Is it Grit We Need More Of?

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I love our industry- the pace, and the chaos. I think you either have to enjoy the wild unpredictability of it, or you have to be wired in such a way that you enjoy bringing order and stability to the chaos. It’s no surprise to me that many restoration operators are former military, emergency responders or law enforcement. 

And I also marvel at our administrative pros in this industry that year after year “hold down the fort” and manage to support our teams and hold up the systems and procedures that make a business work in this industry. 

Yesterday, one of our Florida clients emailed us an update, and at the end added, “Oh, and another storm seems to be headed our way.” Just weeks after one of the most devastating storms that has ever hit the state. 

Our industry operates on a high level of G.A.S. (Give a Shit) and prides itself in G.S.D. (Getting Shit Done). 

Across the industry we routinely go into overtime, we go home thinking about jobs, and often continue our work into the weekends. And when storms hit, we can go weeks on end without much of a break. 

While there are many rewards of being in restoration- the satisfaction of helping people at some of their worst moments in life, the team spirit that can only come from doing really hard things together, and an economy-resistant industry- many of us struggle to maintain our personal relationships, our health, and many struggle with substance abuse. 

And people leave. It can just be too much sometimes. Often there just isn’t a whole lot of sympathy for people struggling- like in other demanding work environments, there’s a pretty heavy expectation a lot of people feel to “figure it out”, “do what you’ve gotta do” or “get your shit together” without crying uncle or asking for a break.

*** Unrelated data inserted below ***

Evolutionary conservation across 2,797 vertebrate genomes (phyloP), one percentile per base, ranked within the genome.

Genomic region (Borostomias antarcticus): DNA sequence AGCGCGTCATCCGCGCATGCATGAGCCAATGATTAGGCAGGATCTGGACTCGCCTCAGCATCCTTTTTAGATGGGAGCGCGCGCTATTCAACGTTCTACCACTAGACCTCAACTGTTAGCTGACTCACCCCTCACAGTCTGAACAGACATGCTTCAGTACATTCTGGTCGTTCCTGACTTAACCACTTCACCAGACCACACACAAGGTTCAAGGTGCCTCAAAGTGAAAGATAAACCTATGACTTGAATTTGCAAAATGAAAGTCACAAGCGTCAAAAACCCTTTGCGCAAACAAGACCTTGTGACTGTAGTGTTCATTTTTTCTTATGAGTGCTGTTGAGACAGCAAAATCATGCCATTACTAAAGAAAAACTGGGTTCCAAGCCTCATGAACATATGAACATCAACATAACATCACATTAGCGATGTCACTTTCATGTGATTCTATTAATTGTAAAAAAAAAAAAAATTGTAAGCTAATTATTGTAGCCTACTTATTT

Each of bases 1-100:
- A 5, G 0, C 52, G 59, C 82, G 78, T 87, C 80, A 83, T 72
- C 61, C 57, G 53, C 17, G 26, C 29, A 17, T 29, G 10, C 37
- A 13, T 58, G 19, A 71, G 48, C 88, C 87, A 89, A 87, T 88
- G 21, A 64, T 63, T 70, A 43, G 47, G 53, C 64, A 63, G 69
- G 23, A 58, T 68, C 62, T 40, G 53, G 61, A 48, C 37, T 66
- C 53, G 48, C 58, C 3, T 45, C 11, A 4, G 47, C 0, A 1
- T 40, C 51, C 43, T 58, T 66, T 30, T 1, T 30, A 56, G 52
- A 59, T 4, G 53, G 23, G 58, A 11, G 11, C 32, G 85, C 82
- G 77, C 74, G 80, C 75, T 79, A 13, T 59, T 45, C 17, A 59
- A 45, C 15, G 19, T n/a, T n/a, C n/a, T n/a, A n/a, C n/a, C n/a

A few weeks ago, Brandon and I had Jenny Vandehey back on the show. And grit was the topic we started with.

A definition of grit- it is the capacity to endure great hardship and struggle, to do or accomplish something worthwhile or important. 

Our teams show grit on the regular, right? We praise it, and reward it with raises, more responsibility, and often, longer hours, and even less of a separation between home and work.

I think if we’re honest, all of us recognize that grit, by itself, isn’t sustainable. Endurance without re-feeding and rest, turns into burn-out, break down, and bad attitudes.

So what’s a more sustainable virtue we can promote in our industry, within our teams? 

Jenny would offer resilience. Resilience is something that she and her team at First Onsite have been thinking a lot about, and working on cultivating it more throughout their business. 

Resilience is the ability for us to bounce back from great hardship and struggle. Unlike grit, resilience is evergreen. Resilience puts back into the system, as much as it took out. Grit, at least the way we tend to talk about it, has no end. It’s burning the candle at both ends, until the candle is gone.  

How can we grow our resilience, and the resilience of our team? Jenny would say it starts with being honest with ourselves. It’s first of all self-awareness.

Brandon and I have talked about this before when it comes to time management. No one works well for 20 hours out of a day. In fact, if we’re honest, most of us would probably admit we’ve got closer to 5 or 6 hrs a day of our best work. It’s hard to admit in this culture, but once you admit it, you can make a lot better use of your energy. So Brandon and I typically schedule all of our most challenging and creative work before 3pm every day. We just know after 3 we’re not going to be at our best.